OK, girls, ready to dance ?

Published on 06.04.2009 - Baffin Babes

The three girls are having the time of their lives over there on Baffin Island. The fourth member of the group, who is champing at the bit in Longyearbyen, has still not yet joined her companions.

Stage one is finally almost complete now for the 3 Baffin Babes. In their most recent update, dated Sunday 5th April, they reported that they only had another day or two before reaching Clyde River. Clyde River is a tiny hamlet, one of thirty or so dotted across the Nunavut landscape. In the 1960s, the Canadian authorities wanted to provide permanent settlements for the Inuit people, who had previously led a nomadic life, moving about from encampment to encampment. Which is how these isolated communities in the Arctic came into being... In the local language Clyde River is called Kangiqtugaapik, which means 'a beautiful little bay'. The little town is home to barely 800 people, 95% of whom are Inuit and 60% are under the age of 25.

Before arriving at Clyde River, the three ladies were in fine form. One day last week, one of the girls told the story of how all three of them were out on a small promontory close to their tent, dancing like crazy and shaking their butts (their own words) to 'Hips don't Lie' by Shakira and Jean Wyclef. On another evening, they explained more about their reaction to meeting the bear hunters. Because obviously their first encounter with an Austrian who was spending his holidays killing polar bears clearly riveted the attention of people visiting the website. Ours too! "In reality," writes Baffin Babe nº 4, who stayed in Longyearbyen, "Canada is the only one of the 5 countries that have polar bears on their territory to allow the regulated hunting of these animals. We of course find this type of policy very strange and distressing, because we know that these creatures are endangered and that the progressive melting of the ice, which is becoming more alarming with each passing year, is taking away the bears' natural habitat, which is really drastic for them. We also feel it is particularly bizarre that these individuals would want this type of hunting trophy in their homes. But there's nothing we can do about it...."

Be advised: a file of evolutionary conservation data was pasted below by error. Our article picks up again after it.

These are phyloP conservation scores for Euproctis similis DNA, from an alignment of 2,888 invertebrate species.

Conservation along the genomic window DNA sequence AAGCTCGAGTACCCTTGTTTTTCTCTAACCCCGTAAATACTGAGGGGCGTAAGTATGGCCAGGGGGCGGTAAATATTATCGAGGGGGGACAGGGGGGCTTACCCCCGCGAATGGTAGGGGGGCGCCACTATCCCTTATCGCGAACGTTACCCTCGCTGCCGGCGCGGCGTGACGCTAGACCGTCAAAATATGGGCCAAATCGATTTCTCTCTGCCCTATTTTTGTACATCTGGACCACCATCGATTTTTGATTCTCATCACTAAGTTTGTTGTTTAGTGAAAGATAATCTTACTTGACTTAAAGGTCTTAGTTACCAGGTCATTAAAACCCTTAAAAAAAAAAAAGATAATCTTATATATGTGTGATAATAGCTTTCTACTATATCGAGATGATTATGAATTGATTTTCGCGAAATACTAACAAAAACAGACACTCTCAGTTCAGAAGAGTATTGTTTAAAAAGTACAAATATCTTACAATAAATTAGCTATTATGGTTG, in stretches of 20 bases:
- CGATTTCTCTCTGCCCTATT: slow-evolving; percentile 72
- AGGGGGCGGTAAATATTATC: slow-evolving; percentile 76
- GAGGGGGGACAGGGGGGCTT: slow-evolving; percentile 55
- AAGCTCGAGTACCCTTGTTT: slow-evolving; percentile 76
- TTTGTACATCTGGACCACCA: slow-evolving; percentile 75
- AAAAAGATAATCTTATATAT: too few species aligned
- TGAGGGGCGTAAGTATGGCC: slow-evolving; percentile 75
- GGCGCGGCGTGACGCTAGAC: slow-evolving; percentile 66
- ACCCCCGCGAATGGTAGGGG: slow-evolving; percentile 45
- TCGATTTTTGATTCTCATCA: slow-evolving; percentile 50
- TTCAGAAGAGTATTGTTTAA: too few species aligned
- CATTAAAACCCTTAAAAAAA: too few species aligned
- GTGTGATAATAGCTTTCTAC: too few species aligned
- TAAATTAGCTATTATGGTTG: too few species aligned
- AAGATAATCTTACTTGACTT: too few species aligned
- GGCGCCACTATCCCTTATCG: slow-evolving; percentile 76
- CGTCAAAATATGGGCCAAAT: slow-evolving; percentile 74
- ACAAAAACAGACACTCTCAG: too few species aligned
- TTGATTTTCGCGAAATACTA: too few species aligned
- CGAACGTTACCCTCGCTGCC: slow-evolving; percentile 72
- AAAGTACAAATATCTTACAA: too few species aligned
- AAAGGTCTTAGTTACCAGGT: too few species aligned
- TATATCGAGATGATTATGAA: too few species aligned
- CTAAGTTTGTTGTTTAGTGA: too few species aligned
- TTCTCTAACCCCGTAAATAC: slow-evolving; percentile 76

Two days later, after meeting a passing Inuit who showed them two dead polar bears on his sledge, Kristin wrote that she sees it as a country that has traditions that are different from her own and that any hunter deserves her respect...

Very soon, at the beginning of the week, the four girls should be reunited in Clyde River. They are all very happy that they still have another 50 days of skiing and wonderful adventures ahead of them.

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